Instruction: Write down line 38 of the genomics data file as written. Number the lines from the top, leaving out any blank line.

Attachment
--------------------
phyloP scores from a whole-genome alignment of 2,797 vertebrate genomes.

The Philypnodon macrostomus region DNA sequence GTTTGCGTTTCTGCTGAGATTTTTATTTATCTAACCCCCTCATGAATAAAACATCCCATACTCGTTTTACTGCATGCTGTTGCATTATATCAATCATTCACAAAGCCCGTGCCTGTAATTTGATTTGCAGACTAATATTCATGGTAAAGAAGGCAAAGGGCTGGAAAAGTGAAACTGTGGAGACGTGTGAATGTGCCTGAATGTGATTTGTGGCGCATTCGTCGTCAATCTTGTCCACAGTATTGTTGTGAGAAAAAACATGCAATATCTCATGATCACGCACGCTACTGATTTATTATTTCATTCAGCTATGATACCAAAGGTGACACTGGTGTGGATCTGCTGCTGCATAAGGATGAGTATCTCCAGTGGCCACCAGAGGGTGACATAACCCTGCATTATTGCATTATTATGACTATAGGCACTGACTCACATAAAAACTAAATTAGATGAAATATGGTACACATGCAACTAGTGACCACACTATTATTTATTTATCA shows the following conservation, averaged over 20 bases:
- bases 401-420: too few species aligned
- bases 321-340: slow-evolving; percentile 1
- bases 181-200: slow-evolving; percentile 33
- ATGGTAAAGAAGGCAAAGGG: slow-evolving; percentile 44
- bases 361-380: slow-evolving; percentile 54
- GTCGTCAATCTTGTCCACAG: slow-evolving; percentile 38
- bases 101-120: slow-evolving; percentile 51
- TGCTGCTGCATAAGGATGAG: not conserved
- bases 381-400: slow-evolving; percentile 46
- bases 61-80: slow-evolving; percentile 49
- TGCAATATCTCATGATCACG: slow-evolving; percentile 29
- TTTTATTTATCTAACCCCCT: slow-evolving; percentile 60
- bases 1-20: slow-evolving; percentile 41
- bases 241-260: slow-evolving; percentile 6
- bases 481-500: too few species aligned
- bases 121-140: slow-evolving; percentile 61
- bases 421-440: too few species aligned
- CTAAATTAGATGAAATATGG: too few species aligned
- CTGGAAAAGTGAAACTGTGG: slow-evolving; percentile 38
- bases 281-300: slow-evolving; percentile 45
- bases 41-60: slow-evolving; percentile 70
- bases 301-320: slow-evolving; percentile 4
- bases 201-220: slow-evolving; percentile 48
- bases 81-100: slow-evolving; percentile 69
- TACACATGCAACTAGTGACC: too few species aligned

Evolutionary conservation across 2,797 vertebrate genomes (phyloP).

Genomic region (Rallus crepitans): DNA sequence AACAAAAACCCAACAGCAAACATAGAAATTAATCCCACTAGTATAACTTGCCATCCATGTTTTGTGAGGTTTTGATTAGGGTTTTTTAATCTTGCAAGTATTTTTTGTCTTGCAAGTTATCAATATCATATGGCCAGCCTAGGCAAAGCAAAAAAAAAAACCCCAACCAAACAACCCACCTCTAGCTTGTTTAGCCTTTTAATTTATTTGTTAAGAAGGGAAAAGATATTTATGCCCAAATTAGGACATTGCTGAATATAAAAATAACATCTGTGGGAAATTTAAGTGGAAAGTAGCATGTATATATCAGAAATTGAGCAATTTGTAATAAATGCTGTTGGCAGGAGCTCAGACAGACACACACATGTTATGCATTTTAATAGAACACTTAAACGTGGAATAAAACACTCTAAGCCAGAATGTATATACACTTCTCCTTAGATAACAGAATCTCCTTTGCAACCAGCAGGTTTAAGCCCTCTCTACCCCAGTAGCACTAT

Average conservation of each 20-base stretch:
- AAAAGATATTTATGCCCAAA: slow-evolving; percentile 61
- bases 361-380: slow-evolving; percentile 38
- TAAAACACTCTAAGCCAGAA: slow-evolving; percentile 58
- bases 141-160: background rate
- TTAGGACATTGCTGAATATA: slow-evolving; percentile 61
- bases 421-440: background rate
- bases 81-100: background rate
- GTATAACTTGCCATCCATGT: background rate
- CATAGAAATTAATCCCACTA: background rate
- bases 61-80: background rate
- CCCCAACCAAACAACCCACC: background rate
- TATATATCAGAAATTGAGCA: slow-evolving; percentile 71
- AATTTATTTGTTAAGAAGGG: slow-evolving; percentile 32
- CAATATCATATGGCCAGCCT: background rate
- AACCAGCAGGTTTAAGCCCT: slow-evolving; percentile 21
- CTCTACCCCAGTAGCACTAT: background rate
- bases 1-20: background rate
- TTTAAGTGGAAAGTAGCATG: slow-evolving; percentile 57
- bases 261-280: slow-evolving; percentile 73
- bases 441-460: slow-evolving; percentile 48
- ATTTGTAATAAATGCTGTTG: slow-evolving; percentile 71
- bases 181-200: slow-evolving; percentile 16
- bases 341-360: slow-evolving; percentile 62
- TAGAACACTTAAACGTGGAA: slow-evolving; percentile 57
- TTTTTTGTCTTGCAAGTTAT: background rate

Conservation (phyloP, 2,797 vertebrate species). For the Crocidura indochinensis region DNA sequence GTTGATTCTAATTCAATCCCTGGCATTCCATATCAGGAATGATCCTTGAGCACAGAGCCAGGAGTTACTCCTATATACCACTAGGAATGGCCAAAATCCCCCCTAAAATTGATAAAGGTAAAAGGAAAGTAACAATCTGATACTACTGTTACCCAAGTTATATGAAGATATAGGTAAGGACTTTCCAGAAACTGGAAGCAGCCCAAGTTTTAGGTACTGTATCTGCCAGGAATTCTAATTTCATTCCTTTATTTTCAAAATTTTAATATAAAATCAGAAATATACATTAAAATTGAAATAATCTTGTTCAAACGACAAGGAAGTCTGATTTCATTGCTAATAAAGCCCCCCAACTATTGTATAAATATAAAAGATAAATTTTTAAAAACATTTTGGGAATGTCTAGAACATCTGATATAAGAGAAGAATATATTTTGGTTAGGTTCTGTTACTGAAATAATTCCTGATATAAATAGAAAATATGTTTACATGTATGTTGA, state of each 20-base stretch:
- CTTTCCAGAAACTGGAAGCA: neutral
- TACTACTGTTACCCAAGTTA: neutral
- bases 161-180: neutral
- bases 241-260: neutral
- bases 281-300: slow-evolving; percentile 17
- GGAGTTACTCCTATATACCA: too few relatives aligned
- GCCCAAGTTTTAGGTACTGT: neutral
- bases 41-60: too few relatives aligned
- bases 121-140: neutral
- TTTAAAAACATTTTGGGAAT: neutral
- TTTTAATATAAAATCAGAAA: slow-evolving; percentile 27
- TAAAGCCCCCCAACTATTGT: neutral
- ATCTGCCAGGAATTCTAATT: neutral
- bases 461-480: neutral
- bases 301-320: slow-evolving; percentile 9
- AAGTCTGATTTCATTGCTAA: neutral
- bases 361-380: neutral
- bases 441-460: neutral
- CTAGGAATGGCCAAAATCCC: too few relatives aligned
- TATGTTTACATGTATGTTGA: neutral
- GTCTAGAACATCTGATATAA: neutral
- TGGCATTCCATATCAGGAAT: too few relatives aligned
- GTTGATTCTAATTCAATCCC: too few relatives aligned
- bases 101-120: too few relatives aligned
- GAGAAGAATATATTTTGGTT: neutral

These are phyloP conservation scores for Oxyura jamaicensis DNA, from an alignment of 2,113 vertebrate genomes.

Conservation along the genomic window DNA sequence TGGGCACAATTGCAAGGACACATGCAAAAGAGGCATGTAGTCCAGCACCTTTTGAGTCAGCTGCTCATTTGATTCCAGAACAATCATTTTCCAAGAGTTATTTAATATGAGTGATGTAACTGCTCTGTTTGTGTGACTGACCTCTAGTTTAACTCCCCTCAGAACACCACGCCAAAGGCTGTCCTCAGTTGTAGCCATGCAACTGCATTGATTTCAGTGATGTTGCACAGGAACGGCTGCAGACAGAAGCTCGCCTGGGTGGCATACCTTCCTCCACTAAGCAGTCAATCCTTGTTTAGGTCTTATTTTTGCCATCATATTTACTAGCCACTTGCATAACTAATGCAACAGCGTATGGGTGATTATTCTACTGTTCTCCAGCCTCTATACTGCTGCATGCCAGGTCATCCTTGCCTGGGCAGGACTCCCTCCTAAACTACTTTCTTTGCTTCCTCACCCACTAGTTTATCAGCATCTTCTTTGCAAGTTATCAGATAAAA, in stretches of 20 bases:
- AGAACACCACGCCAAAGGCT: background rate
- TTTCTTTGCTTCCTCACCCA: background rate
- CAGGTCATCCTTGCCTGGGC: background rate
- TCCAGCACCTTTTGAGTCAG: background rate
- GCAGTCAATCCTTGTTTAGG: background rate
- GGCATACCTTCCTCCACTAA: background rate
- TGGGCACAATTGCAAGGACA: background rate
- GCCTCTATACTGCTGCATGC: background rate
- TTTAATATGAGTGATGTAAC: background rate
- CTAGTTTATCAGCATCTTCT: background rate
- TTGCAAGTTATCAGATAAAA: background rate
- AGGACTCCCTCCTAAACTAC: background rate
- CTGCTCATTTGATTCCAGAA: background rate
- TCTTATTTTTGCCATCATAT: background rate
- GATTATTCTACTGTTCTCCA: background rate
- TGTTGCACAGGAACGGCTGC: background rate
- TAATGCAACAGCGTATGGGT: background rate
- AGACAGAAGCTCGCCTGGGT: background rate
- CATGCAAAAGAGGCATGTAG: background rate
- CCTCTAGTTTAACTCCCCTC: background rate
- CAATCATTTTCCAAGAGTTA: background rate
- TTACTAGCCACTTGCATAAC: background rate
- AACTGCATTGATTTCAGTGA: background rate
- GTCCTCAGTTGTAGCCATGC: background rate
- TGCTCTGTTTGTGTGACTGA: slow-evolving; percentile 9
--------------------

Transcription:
- GTATAACTTGCCATCCATGT: background rate